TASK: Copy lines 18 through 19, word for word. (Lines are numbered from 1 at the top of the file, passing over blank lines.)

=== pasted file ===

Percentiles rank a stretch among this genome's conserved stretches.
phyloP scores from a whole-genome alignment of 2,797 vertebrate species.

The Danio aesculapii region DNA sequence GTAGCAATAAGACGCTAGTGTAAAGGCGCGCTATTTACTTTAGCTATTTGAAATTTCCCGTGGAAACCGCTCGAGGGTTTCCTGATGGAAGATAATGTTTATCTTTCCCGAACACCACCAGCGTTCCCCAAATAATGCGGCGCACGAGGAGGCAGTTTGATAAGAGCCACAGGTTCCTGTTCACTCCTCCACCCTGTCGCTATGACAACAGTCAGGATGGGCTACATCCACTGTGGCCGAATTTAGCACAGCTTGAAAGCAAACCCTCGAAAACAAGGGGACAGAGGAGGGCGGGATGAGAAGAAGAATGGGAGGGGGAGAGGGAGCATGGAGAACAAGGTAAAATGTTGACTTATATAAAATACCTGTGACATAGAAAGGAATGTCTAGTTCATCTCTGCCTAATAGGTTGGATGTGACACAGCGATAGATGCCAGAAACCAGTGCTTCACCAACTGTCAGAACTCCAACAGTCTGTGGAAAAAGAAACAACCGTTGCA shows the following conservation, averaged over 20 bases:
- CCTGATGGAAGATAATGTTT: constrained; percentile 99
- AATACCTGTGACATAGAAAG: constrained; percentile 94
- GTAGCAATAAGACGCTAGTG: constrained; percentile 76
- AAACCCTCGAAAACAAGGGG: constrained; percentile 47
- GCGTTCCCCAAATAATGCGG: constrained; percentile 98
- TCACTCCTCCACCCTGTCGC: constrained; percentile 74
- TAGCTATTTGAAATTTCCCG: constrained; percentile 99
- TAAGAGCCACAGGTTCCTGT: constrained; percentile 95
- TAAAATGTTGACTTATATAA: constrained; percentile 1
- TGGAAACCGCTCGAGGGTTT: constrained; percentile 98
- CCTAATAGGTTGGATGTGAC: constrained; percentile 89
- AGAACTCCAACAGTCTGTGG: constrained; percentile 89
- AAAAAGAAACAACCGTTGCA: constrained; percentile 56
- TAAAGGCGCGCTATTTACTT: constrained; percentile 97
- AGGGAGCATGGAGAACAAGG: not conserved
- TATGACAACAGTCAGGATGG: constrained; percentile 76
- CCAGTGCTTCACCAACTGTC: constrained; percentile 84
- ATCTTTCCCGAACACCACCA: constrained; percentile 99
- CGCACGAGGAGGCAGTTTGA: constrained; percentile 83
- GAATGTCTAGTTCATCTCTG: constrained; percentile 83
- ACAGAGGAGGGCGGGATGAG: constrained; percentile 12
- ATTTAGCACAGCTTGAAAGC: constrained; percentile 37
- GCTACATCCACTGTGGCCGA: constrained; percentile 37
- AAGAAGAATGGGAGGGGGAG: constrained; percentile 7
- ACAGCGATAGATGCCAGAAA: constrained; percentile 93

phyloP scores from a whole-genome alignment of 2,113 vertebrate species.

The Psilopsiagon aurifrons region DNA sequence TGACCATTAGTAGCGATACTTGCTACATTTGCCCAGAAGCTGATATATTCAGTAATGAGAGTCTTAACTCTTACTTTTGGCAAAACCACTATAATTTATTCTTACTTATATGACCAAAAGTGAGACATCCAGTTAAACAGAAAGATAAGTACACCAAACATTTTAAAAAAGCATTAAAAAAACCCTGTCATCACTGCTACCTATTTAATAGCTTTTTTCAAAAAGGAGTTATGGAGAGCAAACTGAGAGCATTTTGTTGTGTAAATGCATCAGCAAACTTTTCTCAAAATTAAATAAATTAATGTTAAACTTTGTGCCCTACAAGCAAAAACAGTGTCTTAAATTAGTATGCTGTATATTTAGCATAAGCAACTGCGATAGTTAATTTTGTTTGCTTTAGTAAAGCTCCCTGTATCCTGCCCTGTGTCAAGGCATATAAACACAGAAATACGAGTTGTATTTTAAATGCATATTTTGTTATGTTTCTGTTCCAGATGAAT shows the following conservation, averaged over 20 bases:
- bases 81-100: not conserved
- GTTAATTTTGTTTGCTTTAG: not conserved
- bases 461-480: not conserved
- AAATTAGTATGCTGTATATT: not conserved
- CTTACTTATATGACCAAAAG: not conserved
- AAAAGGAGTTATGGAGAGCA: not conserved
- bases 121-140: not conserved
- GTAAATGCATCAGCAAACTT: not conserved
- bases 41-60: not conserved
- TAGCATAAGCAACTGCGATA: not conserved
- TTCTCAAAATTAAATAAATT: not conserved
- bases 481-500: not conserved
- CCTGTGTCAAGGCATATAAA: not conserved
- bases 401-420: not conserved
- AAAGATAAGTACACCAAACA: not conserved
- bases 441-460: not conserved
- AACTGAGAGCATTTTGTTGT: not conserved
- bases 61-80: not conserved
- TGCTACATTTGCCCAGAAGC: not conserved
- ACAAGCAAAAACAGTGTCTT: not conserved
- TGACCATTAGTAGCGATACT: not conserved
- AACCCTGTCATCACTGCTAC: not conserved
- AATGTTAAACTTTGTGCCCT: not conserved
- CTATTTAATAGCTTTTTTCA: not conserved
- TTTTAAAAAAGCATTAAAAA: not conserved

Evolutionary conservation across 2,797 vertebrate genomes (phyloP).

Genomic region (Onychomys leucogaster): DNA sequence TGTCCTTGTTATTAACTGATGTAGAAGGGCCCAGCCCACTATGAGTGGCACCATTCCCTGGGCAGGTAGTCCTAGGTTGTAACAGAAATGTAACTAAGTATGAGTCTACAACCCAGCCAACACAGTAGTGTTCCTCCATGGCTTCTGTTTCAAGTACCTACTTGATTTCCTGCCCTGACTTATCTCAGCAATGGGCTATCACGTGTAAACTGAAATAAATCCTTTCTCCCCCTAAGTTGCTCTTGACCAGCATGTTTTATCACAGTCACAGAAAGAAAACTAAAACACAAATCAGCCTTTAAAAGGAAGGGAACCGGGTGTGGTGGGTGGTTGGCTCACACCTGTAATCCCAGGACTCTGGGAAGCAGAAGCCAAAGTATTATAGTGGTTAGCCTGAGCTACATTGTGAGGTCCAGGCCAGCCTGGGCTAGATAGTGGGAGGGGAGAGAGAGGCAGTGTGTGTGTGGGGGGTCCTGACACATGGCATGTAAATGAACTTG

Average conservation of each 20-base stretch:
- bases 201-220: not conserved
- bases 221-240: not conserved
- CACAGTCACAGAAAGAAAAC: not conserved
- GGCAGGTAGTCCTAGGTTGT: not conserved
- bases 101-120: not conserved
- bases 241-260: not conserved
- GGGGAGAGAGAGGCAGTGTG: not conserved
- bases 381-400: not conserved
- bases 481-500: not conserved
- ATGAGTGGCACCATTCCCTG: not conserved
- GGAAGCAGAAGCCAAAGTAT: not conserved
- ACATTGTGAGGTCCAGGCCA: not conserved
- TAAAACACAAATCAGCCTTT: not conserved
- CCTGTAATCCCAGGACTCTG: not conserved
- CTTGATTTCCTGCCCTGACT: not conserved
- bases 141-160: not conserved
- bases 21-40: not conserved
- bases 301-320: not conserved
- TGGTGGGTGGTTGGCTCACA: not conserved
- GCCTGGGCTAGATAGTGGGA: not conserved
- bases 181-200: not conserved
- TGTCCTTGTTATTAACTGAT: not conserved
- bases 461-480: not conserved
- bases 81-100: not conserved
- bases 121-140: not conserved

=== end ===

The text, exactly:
- AGGGAGCATGGAGAACAAGG: not conserved
- TATGACAACAGTCAGGATGG: constrained; percentile 76